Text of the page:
I believe passionately in the power of ideas. A great idea can transform a business, disrupt a market, change or even save a life, etcetera, etcetera. The scope, potential and reach of ideas is limitless and boundless.

I also know first hand that ideas are complex, divisive, certainly not all created equal and can be extremely personal or totally throw away. As businesses we have treated ideas with far too little respect for far too long.  We have dumbed them down and put them in the corner; everyone has seen a suggestion box Wooden Suggestion Box with a jagged hole cut for suggestions, wrapped in last Christmas’s left over gift wrap and thrown on a table somewhere. Amazingly, the ideas captured in this highly engineered ideas box are rarely of any use and are typically a moan or a scribble and probably just as often some disgarded chewing gum or bus ticket. Garbage in, garbage out.

As the organisational drive for innovation to become more than just a specialist function for the few, and instead become an organisation-wide capability and cultural asset, so technology has emerged to facilitate and enable this at scale. These tools, often referred to as Idea Management software, are highly specialised solutions that underpin an organisational culture of innovation and bring structure, workflow, data, social engagement and analytics. Do not think of these as a suggestion box 2.0 however, these tools are sophisticated engagement solutions and can (will) deliver significant value to your organisation. They are fast becoming must have solutions for all businesses and should be a part of your systems thinking going forward.

What is an idea management system?

Idea management is still quite a new specialism within the enterprise software space, so don’t worry if you haven’t come across this technology before. An idea management system is a piece of software that helps organisations to gather ideas from key stakeholders (employees, partners, customers, the wider world) and provides the tools and mechanisms to manage these ideas through the innovation process, to help rapidly evaluate, prioritise, develop and ultimately deliver the ideas to market. As organisations we compete on the speed at which we can discover, develop and implement ideas to meet our, and more importantly, our customers’ needs. Idea management software allows organisations of all sizes to cost effectively tap in to the collective creativity of any group of stakeholders. Sounds great, right?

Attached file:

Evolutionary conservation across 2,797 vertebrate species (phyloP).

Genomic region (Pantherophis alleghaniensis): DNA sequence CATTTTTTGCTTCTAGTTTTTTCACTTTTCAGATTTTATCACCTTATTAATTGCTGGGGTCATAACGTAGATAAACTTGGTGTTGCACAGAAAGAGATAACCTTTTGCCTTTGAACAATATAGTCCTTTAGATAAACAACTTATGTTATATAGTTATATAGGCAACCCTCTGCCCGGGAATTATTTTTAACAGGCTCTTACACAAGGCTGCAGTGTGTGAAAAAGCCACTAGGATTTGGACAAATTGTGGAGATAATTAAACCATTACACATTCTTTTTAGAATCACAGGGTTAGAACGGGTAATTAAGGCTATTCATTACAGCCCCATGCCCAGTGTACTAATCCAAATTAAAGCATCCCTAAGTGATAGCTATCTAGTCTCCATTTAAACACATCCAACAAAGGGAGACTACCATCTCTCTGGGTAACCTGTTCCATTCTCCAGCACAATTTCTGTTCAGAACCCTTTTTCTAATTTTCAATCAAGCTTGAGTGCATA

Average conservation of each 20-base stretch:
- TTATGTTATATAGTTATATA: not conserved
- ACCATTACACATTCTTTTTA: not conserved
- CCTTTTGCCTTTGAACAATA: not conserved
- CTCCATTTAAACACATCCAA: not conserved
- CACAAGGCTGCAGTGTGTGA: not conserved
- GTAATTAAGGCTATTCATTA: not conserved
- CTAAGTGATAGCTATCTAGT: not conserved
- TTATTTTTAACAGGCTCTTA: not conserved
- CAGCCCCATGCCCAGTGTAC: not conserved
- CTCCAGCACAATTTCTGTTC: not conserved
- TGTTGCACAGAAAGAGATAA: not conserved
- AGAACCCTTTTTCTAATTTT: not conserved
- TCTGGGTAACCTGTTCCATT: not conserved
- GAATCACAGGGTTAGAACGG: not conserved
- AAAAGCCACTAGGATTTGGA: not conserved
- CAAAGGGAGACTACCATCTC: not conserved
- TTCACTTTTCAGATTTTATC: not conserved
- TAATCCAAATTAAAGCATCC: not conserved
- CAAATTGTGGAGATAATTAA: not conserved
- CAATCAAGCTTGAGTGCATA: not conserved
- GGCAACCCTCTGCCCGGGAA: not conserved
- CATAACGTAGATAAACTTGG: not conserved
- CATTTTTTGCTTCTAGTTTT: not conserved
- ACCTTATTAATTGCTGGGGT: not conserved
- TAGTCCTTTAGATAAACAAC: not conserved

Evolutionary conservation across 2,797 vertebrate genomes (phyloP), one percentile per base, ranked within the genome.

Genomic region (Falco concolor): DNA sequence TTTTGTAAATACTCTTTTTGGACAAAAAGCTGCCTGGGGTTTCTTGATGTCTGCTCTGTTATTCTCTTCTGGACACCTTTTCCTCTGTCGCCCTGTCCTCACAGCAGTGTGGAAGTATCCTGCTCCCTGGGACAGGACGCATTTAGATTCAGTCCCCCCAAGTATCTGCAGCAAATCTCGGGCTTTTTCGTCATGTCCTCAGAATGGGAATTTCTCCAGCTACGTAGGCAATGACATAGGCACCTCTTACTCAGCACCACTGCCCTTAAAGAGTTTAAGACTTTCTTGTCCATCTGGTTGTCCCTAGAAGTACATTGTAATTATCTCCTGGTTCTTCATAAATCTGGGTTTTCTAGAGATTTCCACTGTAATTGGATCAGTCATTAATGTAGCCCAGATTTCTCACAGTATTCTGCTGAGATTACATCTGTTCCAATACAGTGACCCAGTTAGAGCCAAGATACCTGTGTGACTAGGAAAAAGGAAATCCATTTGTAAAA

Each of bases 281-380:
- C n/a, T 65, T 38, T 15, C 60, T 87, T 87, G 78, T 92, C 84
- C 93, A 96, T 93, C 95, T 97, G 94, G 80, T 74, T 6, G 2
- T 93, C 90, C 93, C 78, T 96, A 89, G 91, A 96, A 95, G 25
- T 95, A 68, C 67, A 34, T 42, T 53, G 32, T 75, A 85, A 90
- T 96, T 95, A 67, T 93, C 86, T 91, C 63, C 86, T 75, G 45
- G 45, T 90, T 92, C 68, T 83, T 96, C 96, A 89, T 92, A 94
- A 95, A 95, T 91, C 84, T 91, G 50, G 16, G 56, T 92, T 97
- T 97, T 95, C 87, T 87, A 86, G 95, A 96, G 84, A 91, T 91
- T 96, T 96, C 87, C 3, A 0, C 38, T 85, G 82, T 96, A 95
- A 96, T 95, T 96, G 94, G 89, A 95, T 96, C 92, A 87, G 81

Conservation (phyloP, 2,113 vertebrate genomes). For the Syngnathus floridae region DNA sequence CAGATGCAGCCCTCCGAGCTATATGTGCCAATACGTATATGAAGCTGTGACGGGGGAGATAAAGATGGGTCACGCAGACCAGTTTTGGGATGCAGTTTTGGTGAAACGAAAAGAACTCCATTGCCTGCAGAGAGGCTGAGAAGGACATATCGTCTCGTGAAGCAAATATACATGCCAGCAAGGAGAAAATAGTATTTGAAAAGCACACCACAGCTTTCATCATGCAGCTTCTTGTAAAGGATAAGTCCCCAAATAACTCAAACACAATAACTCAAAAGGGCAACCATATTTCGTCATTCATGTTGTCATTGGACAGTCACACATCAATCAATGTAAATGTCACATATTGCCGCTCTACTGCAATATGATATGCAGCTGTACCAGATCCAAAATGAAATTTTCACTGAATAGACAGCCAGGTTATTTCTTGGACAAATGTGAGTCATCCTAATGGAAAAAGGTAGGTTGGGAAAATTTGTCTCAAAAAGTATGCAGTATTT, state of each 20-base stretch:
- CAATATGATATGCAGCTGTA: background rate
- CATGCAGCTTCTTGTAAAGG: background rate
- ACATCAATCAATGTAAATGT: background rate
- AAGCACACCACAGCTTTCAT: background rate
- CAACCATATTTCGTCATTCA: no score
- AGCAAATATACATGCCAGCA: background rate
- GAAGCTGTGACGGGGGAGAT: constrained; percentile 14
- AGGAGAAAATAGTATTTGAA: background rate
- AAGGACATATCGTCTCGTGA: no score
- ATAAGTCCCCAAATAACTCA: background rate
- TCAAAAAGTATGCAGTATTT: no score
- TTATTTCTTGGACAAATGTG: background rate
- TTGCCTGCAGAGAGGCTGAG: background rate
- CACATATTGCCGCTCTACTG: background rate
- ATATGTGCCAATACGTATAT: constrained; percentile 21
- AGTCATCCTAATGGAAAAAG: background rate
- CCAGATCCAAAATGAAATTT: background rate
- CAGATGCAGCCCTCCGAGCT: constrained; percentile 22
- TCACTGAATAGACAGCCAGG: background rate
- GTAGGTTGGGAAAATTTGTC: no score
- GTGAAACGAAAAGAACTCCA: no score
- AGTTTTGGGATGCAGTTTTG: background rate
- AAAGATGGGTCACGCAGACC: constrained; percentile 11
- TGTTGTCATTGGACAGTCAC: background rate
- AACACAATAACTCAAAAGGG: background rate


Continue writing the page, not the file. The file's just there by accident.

As leaders in our organisations, this is a technology trend we cannot ignore. No doubt you have tried, and failed with, numerous idea schemes in the past, but the sector is now reaching maturity. As organisations we are facing the perfect storm of drivers for these solutions:

  • the need to engage stakeholders,
  • the desire to facilitate innovation and a culture of innovation and
  • an ethos of continuous improvement and need for digital transformation.

Most importantly, the tools themselves are now flexible and powerful enough to meet these requirements, but choose wisely!.

An idea management system is not a suggestion box. Historically, many large companies have relied upon suggestion box systems to gather ideas from their employees. But these systems often suffer from a number of common shortcomings:

  • A lack of focus on specific business goals means they tend to attract a small volume of low-quality ideas and typically become ‘whinging boxes’.
  • A lack of transparency and collaboration means once an employee submits an idea, he or she usually never learns what became of it. As a result, employees often became cynical and no longer contribute their ideas to the programme.